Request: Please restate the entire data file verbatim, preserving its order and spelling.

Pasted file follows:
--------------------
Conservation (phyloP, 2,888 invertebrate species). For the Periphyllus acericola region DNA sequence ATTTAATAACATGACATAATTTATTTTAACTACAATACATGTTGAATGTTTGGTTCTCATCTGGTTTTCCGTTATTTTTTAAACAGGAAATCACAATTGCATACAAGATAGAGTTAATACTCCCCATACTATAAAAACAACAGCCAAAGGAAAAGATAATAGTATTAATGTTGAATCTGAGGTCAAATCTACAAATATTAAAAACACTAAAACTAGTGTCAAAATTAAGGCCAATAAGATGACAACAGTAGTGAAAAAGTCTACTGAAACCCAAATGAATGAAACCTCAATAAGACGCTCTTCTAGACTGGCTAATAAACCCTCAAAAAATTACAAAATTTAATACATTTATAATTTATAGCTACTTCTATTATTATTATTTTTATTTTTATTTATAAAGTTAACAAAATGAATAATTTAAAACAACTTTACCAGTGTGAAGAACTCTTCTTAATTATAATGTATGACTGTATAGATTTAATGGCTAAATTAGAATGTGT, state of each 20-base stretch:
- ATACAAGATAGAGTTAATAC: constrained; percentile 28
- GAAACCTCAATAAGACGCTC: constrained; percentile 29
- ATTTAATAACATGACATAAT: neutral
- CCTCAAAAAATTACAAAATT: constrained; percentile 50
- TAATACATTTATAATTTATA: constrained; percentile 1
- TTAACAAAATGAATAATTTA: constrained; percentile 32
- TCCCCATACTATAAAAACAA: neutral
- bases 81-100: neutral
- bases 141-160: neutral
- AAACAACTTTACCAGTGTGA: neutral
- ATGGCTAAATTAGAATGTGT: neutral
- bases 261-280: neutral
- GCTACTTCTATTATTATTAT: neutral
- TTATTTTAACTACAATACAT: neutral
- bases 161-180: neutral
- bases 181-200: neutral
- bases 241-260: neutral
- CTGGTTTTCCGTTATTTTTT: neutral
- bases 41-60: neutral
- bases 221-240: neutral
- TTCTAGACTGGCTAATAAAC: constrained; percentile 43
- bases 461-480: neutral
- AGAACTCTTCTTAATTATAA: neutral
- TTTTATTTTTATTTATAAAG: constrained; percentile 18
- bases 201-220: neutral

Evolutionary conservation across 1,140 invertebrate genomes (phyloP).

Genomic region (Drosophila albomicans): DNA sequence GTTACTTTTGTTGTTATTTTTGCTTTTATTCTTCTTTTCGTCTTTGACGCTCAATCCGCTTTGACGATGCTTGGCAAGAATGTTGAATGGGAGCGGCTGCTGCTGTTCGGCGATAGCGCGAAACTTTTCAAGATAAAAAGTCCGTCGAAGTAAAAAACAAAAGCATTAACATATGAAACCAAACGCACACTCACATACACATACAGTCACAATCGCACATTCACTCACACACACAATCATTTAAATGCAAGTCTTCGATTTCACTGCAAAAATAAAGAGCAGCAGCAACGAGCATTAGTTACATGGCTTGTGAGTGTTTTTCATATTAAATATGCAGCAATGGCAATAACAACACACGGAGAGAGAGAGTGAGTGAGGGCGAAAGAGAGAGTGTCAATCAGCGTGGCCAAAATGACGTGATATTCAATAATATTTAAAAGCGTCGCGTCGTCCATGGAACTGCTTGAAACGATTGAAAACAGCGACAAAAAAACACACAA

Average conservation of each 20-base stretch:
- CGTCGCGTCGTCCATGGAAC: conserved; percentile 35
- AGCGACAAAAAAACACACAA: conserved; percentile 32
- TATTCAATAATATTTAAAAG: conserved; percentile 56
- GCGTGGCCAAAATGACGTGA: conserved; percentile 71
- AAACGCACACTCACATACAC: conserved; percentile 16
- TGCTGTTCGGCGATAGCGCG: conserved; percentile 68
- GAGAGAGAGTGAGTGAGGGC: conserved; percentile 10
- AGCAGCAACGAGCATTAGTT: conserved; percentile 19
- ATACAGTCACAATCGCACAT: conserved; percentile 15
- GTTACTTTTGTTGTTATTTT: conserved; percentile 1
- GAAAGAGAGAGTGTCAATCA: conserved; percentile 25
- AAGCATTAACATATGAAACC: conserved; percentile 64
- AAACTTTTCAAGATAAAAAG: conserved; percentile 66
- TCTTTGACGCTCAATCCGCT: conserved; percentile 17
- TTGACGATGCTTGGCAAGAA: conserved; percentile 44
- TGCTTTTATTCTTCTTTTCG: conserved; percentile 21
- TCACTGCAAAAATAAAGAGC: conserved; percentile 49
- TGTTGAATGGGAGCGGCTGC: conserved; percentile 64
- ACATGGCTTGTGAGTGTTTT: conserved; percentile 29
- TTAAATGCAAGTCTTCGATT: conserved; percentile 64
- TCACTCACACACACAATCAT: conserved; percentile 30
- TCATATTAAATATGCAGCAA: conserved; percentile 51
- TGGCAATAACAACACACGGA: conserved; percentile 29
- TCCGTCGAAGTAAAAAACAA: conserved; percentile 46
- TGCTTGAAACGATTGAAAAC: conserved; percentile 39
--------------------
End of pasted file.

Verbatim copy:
Conservation (phyloP, 2,888 invertebrate species). For the Periphyllus acericola region DNA sequence ATTTAATAACATGACATAATTTATTTTAACTACAATACATGTTGAATGTTTGGTTCTCATCTGGTTTTCCGTTATTTTTTAAACAGGAAATCACAATTGCATACAAGATAGAGTTAATACTCCCCATACTATAAAAACAACAGCCAAAGGAAAAGATAATAGTATTAATGTTGAATCTGAGGTCAAATCTACAAATATTAAAAACACTAAAACTAGTGTCAAAATTAAGGCCAATAAGATGACAACAGTAGTGAAAAAGTCTACTGAAACCCAAATGAATGAAACCTCAATAAGACGCTCTTCTAGACTGGCTAATAAACCCTCAAAAAATTACAAAATTTAATACATTTATAATTTATAGCTACTTCTATTATTATTATTTTTATTTTTATTTATAAAGTTAACAAAATGAATAATTTAAAACAACTTTACCAGTGTGAAGAACTCTTCTTAATTATAATGTATGACTGTATAGATTTAATGGCTAAATTAGAATGTGT, state of each 20-base stretch:
- ATACAAGATAGAGTTAATAC: constrained; percentile 28
- GAAACCTCAATAAGACGCTC: constrained; percentile 29
- ATTTAATAACATGACATAAT: neutral
- CCTCAAAAAATTACAAAATT: constrained; percentile 50
- TAATACATTTATAATTTATA: constrained; percentile 1
- TTAACAAAATGAATAATTTA: constrained; percentile 32
- TCCCCATACTATAAAAACAA: neutral
- bases 81-100: neutral
- bases 141-160: neutral
- AAACAACTTTACCAGTGTGA: neutral
- ATGGCTAAATTAGAATGTGT: neutral
- bases 261-280: neutral
- GCTACTTCTATTATTATTAT: neutral
- TTATTTTAACTACAATACAT: neutral
- bases 161-180: neutral
- bases 181-200: neutral
- bases 241-260: neutral
- CTGGTTTTCCGTTATTTTTT: neutral
- bases 41-60: neutral
- bases 221-240: neutral
- TTCTAGACTGGCTAATAAAC: constrained; percentile 43
- bases 461-480: neutral
- AGAACTCTTCTTAATTATAA: neutral
- TTTTATTTTTATTTATAAAG: constrained; percentile 18
- bases 201-220: neutral

Evolutionary conservation across 1,140 invertebrate genomes (phyloP).

Genomic region (Drosophila albomicans): DNA sequence GTTACTTTTGTTGTTATTTTTGCTTTTATTCTTCTTTTCGTCTTTGACGCTCAATCCGCTTTGACGATGCTTGGCAAGAATGTTGAATGGGAGCGGCTGCTGCTGTTCGGCGATAGCGCGAAACTTTTCAAGATAAAAAGTCCGTCGAAGTAAAAAACAAAAGCATTAACATATGAAACCAAACGCACACTCACATACACATACAGTCACAATCGCACATTCACTCACACACACAATCATTTAAATGCAAGTCTTCGATTTCACTGCAAAAATAAAGAGCAGCAGCAACGAGCATTAGTTACATGGCTTGTGAGTGTTTTTCATATTAAATATGCAGCAATGGCAATAACAACACACGGAGAGAGAGAGTGAGTGAGGGCGAAAGAGAGAGTGTCAATCAGCGTGGCCAAAATGACGTGATATTCAATAATATTTAAAAGCGTCGCGTCGTCCATGGAACTGCTTGAAACGATTGAAAACAGCGACAAAAAAACACACAA

Average conservation of each 20-base stretch:
- CGTCGCGTCGTCCATGGAAC: conserved; percentile 35
- AGCGACAAAAAAACACACAA: conserved; percentile 32
- TATTCAATAATATTTAAAAG: conserved; percentile 56
- GCGTGGCCAAAATGACGTGA: conserved; percentile 71
- AAACGCACACTCACATACAC: conserved; percentile 16
- TGCTGTTCGGCGATAGCGCG: conserved; percentile 68
- GAGAGAGAGTGAGTGAGGGC: conserved; percentile 10
- AGCAGCAACGAGCATTAGTT: conserved; percentile 19
- ATACAGTCACAATCGCACAT: conserved; percentile 15
- GTTACTTTTGTTGTTATTTT: conserved; percentile 1
- GAAAGAGAGAGTGTCAATCA: conserved; percentile 25
- AAGCATTAACATATGAAACC: conserved; percentile 64
- AAACTTTTCAAGATAAAAAG: conserved; percentile 66
- TCTTTGACGCTCAATCCGCT: conserved; percentile 17
- TTGACGATGCTTGGCAAGAA: conserved; percentile 44
- TGCTTTTATTCTTCTTTTCG: conserved; percentile 21
- TCACTGCAAAAATAAAGAGC: conserved; percentile 49
- TGTTGAATGGGAGCGGCTGC: conserved; percentile 64
- ACATGGCTTGTGAGTGTTTT: conserved; percentile 29
- TTAAATGCAAGTCTTCGATT: conserved; percentile 64
- TCACTCACACACACAATCAT: conserved; percentile 30
- TCATATTAAATATGCAGCAA: conserved; percentile 51
- TGGCAATAACAACACACGGA: conserved; percentile 29
- TCCGTCGAAGTAAAAAACAA: conserved; percentile 46
- TGCTTGAAACGATTGAAAAC: conserved; percentile 39